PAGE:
Why do people become vitamin D deficient?
Vitamin D deficiency occurs even in sunny parts of the world and one way to tackle it could be fortification of flour, a foodstuff that is used by most communities, suggests Professor of Molecular Endocrinology, Martin Hewison.
One reason for low levels of vitamin D is limited exposure to sunlight and countries in the far North or South of the globe receive considerably less sunlight during the winter months. “You can only really be assured of getting a lot of sunlight access if you live … around the Equator, so, yes, it could be simple geography”, says Professor Hewison.
Another important factor is skin colour. “You need more photons of sunlight to create the same amount of vitamin D if you have dark darker skin pigmentation. So, if somebody has darker skin pigmentation living in a country like the UK there’s always going to be a greater risk of vitamin D deficiency whereas if they lived in the tropics that probably wouldn’t apply”, he says.
“You do need to have your arms and face exposed to sunlight in order to make adequate amounts of vitamin D in any country”, explains Professor Hewison. Factors that prevent this level of skin exposure such as a dress code that requires complete skin coverage, using a large amount of sunscreen or simply living and working indoors all the time can lead to vitamin D deficiency. Even in a sunny place this can happen.
Professor Hewison recalls:
“I worked for 10 years in California in Los Angeles. When I was checked for my vitamin D levels – and I’d been there for a few months …. I was vitamin D deficient and that was principally because I was working so hard I would get into the car, drive to work, to a covered parking lot ….. and I was rarely outside and so I wasn’t making as much vitamin D as you might suppose living in a very sunny place.”
A similar pattern is seen in Saudi Arabia where low vitamin D levels are common because people routinely cover their skin.
In 2015 the Science Advisory Council on Nutrition admitted that the UK was vitamin D deficient as a nation and that it could not be guaranteed that everyone would maintain adequate levels of vitamin D on their own. The period between October and April is when there is least sunlight – often easily remembered as the period between when the clocks go back (to GMT) and when the clocks go forward (to British Summer Time). “That’s really the time when you should be actively supplementing with vitamin D. … During the winter months, absolutely, I think everybody should be given vitamin D supplements”, he says.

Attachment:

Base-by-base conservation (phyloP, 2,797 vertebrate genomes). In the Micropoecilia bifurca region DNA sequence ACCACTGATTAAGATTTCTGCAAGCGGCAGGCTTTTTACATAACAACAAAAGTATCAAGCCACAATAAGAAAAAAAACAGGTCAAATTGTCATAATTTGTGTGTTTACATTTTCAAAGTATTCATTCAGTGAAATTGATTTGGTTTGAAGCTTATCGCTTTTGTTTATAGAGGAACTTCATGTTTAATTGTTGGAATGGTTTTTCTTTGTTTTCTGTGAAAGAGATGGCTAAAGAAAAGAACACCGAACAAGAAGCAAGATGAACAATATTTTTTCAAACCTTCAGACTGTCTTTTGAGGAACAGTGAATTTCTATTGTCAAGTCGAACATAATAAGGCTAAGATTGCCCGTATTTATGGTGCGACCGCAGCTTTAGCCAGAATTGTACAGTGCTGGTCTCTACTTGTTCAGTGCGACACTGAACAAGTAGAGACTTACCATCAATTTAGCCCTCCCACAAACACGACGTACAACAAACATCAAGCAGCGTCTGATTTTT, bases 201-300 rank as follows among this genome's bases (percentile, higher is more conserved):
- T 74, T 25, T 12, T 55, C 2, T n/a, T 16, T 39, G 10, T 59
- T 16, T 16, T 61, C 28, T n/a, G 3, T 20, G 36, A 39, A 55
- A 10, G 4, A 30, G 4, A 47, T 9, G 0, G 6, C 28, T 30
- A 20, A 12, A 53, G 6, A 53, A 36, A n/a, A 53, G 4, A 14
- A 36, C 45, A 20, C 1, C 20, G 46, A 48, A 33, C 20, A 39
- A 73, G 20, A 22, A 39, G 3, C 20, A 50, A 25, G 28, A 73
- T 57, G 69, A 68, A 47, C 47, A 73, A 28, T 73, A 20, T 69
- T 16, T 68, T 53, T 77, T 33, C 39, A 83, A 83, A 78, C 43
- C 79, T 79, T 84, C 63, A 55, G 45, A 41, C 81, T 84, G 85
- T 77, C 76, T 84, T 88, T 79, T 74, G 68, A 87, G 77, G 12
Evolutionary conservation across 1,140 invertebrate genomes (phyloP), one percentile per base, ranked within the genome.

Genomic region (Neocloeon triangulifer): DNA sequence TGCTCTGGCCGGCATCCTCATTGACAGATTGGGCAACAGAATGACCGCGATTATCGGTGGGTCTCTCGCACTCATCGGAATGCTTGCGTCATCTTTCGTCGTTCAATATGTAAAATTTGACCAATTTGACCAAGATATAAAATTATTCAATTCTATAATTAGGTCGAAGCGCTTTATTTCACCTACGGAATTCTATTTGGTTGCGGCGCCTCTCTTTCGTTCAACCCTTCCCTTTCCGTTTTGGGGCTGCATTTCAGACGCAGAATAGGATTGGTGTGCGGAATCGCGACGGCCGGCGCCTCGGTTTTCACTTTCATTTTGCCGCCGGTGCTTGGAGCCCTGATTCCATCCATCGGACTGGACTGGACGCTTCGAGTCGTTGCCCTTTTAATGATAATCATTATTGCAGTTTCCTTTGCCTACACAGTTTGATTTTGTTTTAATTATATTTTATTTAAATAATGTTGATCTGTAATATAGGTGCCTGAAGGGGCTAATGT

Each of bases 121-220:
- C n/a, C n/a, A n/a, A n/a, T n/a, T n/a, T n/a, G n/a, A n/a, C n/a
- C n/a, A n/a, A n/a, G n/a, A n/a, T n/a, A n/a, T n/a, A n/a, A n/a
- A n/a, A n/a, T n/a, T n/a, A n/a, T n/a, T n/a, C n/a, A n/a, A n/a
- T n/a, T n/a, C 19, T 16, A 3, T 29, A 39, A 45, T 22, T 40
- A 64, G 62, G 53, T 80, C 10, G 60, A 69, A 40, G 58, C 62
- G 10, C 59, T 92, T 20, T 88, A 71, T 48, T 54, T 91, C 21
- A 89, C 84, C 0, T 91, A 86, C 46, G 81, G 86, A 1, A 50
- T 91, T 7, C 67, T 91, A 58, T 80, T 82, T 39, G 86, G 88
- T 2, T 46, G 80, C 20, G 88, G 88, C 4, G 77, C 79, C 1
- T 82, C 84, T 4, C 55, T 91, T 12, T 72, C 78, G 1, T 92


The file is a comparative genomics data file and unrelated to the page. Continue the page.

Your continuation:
Striking a balance between sufficient skin exposure to make vitamin D and too much skin exposure leading to the risk of skin cancer is another important issue. Professor Hewison says, “It’s important to recognize that we are aware of potential damage that can be done to our skin by being in in sunshine and that’s really why the supplement story has become quite prominent”.
Vitamin D deficiency is less common North America and that is partly because much of the continent is further south than the UK but also because milk and orange juice are routinely fortified with vitamin D. In addition, there is greater awareness of the risks of vitamin D deficiency and so many people also take supplements, especially the elderly. “But in North America there is still a high prevalence of vitamin D deficiency in African-American communities where darker skin pigmentation means that it’s it is more difficult to make vitamin D. So, it’s not the whole of the North America that is vitamin D replete – there are communities where there is still a significant problem”, he says.
One approach to this has been food fortification – an approach that has worked well in Finland where several common foodstuffs were fortified.
Professor Hewison says: “We’re making, I think, good inroads in the UK in trying to approach this issue. I think it’ll become more prominent in the next few years principally because the technology to put vitamin D into foodstuffs has improved. So previously, like in North America, it used to be in orange juice and milk, for example, but not all communities use those products so something that may be more accessible is flour. If you can put vitamin D into flour, most communities use flour regularly and that could be a better way of getting a more even supplementation ….. of vitamin D in the general population.”